Poems, prose and pictures

Most quiet mornings we have a theme for people to explore if they wish. Sometimes people draw, paint or write. Here is a selection of themes and what they have evoked:

17th July 2024.

In the (barefoot today) labyrinth,
I was “ready” for soft underfoot and stubbly underfoot contrast.
I wasn’t expecting the strong contrast of hot (warm) and cold (cool) patches.
Nearer the middle (or further along the path) there were quite a few prickly plants (thistles).

I take with me today from the Lord:
You can’t avoid there being thistles
(prickly things that hurt) on your path / journey
but you don’t have to step on them (especially barefoot).
You can notice them and step round or over them.

15th May 2024

Looking up to track the
shaping and reshaping of
scurrying clouds,
while beneath stretching far,
the candelabra of a giant chestnut,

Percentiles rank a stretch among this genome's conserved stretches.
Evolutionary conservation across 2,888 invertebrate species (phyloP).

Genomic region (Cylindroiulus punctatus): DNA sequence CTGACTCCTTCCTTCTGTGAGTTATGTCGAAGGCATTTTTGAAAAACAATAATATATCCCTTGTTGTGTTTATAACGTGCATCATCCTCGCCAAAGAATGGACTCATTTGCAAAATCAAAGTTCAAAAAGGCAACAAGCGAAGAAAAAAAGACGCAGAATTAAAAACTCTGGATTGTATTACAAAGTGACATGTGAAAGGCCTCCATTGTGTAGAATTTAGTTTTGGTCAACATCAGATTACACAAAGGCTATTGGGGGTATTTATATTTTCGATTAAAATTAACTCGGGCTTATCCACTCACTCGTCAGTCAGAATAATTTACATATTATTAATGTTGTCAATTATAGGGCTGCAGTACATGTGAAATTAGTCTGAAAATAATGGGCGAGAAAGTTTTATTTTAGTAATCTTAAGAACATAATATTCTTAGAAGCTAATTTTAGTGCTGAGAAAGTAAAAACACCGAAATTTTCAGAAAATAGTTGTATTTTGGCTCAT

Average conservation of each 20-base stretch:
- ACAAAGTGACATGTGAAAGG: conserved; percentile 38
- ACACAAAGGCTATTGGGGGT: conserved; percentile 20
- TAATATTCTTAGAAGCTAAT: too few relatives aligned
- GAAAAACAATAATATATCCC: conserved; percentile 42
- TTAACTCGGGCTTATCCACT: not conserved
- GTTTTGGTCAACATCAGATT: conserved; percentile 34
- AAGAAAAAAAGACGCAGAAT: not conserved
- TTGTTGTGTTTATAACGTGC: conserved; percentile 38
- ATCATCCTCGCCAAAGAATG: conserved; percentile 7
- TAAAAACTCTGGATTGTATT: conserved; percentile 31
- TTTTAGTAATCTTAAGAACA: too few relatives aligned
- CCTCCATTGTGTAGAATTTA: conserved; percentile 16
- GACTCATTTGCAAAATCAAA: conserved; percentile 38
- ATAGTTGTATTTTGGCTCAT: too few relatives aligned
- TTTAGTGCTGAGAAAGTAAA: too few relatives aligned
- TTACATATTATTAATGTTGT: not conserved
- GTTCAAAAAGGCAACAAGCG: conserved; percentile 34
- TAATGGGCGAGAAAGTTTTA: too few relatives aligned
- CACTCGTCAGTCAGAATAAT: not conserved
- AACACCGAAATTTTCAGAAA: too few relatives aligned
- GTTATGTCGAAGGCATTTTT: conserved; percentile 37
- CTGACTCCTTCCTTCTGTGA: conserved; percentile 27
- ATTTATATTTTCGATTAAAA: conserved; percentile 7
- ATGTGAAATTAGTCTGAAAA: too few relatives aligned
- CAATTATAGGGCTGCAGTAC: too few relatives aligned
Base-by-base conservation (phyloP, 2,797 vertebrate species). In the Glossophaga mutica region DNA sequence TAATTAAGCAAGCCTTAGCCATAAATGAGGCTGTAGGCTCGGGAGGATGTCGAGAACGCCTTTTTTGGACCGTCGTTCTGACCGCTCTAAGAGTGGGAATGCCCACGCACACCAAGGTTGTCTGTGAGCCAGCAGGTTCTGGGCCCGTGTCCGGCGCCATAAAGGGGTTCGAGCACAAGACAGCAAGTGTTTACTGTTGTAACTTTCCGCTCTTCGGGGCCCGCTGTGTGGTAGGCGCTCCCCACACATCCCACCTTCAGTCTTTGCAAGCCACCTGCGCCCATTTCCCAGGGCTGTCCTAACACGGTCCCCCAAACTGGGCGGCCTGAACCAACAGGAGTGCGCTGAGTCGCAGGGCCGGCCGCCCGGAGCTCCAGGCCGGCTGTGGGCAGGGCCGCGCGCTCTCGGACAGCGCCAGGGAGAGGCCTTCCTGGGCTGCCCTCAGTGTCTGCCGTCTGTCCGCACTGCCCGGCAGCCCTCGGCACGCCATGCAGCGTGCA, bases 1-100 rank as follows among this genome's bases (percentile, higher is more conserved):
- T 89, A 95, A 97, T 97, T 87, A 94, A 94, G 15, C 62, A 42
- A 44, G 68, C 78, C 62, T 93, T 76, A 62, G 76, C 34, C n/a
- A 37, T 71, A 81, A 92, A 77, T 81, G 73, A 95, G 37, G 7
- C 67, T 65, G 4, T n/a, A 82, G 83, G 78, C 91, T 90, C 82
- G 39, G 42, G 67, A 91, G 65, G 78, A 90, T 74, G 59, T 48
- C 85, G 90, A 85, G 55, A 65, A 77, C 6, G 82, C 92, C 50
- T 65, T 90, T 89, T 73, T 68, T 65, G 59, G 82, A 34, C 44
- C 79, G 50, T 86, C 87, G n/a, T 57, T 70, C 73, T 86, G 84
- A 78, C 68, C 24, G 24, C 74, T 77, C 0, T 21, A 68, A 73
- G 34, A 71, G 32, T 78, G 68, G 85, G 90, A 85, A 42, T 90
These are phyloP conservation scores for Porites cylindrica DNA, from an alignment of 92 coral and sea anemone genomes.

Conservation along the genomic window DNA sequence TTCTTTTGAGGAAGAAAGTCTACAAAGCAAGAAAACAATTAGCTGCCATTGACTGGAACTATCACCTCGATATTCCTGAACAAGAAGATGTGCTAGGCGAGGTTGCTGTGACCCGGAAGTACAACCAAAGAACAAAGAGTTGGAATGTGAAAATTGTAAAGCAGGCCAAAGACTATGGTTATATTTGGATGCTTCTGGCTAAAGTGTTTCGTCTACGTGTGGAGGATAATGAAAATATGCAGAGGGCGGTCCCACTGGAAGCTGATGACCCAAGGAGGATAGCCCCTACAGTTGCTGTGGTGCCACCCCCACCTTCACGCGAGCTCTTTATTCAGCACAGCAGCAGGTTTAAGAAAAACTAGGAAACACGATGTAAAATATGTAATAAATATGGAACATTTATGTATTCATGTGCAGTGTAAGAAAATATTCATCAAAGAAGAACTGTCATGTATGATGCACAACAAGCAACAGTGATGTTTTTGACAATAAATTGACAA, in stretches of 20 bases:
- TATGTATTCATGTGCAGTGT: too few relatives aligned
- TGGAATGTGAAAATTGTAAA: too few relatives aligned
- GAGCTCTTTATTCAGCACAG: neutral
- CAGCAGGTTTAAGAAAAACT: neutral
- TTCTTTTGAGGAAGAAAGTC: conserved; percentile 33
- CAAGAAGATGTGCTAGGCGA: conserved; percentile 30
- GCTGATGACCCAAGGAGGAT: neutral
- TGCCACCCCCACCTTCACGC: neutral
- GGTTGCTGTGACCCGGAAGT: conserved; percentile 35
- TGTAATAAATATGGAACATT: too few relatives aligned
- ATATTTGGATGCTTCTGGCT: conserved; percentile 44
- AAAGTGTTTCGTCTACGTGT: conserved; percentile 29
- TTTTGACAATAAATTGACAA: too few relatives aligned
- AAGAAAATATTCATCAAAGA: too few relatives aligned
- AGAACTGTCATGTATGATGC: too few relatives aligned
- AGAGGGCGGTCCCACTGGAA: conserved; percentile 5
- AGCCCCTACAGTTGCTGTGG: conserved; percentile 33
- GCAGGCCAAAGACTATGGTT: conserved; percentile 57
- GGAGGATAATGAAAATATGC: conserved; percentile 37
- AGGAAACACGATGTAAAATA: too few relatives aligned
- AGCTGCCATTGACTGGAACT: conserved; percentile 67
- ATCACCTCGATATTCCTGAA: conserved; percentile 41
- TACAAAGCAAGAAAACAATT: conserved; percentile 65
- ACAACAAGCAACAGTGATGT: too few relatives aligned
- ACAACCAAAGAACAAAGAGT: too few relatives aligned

and, lower still, the full greens
of late spring, pausing their onward
rush of growth,
punctuated by birds’ outbursts –
drinking deeply of this
cup of blessing.

I made the acquaintance of an iris –
just the one, permitting intimacy:
the purple fresh minted
and the patterned dots and stripes
so subtly seductive, that any
passing bee would find itself
– as I – besotted.


November 2023: Our daily bread


Arms outstretched, the mewling child seeks comfort,
gentle comes the touch from ever ready hand
reaching down to caress damp cheek.
bringing solace and calm to anxious beating heart.

The overfill of hurried lunchtime picknicker
makes banquet
for the canvas dweller
who lives uncertain where the next crumb may fall.

Blanket clad, the lonely solitary armchair inhabitant
awaits with reverent anticipation
for phone to ring or bell to chime.
Will a voice be heard by these silent walls this day?

But there is one who hears the child’s cry,
Who knows the ache of hungry flesh
and feels the anguish of a lonely heart,
and close by whispers, be held by me today and know you always are.